Gallup: China Seen as “Leading Economic Power”
New data from Gallup suggest that 52% of Americans now see China as the world’s leading economic power, compared with only 32% who say the same of the US. This echoes last month’s widely publicised findings by the Pew Research Center, which gave figures of 47% and 31% respectively.
This is China’s strongest lead on this Gallup measure, first asked in 2000, and is a major change from 2009, when China and the U.S. were nearly tied in Americans’ perceptions about the leading power ….
The poll also finds a 13-point surge since 2009 in the percentage of Americans who believe China will be the world economic leader in 20 years. The 47% now saying this eclipses the 35% choosing the U.S. as the leader; however, China’s lead over the U.S. on this measure is smaller than it is for perceptions about who leads today, and is not appreciably different from what it was in 2008 ….
China is enjoying explosive economic growth and, as a result, has made impressive gains in the rank-order of national economies in the past decade. However, the Gallup data suggest Americans may not be aware that, on the basis of GDP, China’s economy still trails the United States’. Alternatively, Americans’ conception of the “leading economic power” may take into account more than nations’ relative economic output, and could reflect awareness that China enjoys economic momentum at the same time that U.S. jobs are being outsourced to China, and that China is a substantial holder of U.S. debt.
A Xinhua editorial responding to the Gallup poll, however, stated unequivocally that the perception of China’s economic leadership was “mistaken”:
When it comes to the economy, the US is still the largest developed country and China the largest developing nation. There is a wide gap in the two countries’ industry, technology innovation, labor cost and economic scale.
Most importantly, the US has played the leading role in designing almost all major world mechanisms, extending the influence of its monetary and economic policy over the world. China, on the other hand, is more of a participator than designator in these mechanisms. In terms of national strength, China is still a developing country and lags far behind the developed ones.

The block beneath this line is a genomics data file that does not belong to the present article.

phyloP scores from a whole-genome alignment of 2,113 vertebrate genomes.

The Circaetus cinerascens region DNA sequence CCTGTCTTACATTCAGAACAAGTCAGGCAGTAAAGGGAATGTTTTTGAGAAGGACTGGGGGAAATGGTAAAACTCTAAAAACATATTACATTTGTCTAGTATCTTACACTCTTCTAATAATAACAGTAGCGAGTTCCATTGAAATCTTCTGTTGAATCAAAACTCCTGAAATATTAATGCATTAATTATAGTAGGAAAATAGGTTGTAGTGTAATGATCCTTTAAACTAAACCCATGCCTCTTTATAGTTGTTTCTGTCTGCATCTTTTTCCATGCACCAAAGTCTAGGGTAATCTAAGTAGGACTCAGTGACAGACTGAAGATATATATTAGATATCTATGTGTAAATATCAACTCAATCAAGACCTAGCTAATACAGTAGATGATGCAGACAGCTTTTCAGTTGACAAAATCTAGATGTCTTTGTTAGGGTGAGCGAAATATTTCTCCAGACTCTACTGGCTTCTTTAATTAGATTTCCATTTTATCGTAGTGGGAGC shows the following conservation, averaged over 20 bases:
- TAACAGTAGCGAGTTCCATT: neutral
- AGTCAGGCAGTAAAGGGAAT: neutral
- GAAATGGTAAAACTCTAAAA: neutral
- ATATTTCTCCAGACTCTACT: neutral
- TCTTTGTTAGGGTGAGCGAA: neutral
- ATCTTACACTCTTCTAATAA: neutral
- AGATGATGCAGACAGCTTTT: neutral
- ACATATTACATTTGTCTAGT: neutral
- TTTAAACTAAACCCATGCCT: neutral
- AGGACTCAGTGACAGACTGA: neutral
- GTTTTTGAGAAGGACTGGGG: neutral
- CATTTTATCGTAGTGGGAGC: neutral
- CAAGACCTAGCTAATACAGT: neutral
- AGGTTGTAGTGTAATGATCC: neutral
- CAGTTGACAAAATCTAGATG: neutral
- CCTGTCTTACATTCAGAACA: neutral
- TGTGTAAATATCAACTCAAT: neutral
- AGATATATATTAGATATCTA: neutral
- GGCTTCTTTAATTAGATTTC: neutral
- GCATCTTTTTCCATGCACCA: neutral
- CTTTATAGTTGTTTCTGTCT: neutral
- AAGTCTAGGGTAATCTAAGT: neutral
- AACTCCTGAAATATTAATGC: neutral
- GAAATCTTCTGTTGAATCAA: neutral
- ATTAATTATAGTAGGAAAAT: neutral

With increasing strength, China now exercises immense influence in many regions. From Asia to Africa, even in some parts of Europe and Latin America, China is becoming the largest trading partner of many countries, including several regional powers. But there is still a wide gap between China’s strength and that of the US, even though it is in decline.
The findings are taken from Gallup’s annual World Affairs survey. Previously released figures from the same poll show that events within China are now considered more important to the US than those in any other country:
Americans’ views that events in China are vitally important to the U.S. have increased by 12 percentage points since 2007, putting China where Iraq was four years ago. The importance of China in the average American’s eyes likely reflects continuing awareness of the economic influence of China on the U.S. and world economies.
Americans’ perceptions of the importance of what happens in China most likely underscore the public’s underlying concern about economic matters. Although Egypt is currently much in the news, the American public may have a longer-range perspective on events around the world and may recognize that China’s economic prowess will potentially have the most dramatic, direct effect on the U.S. in years to come.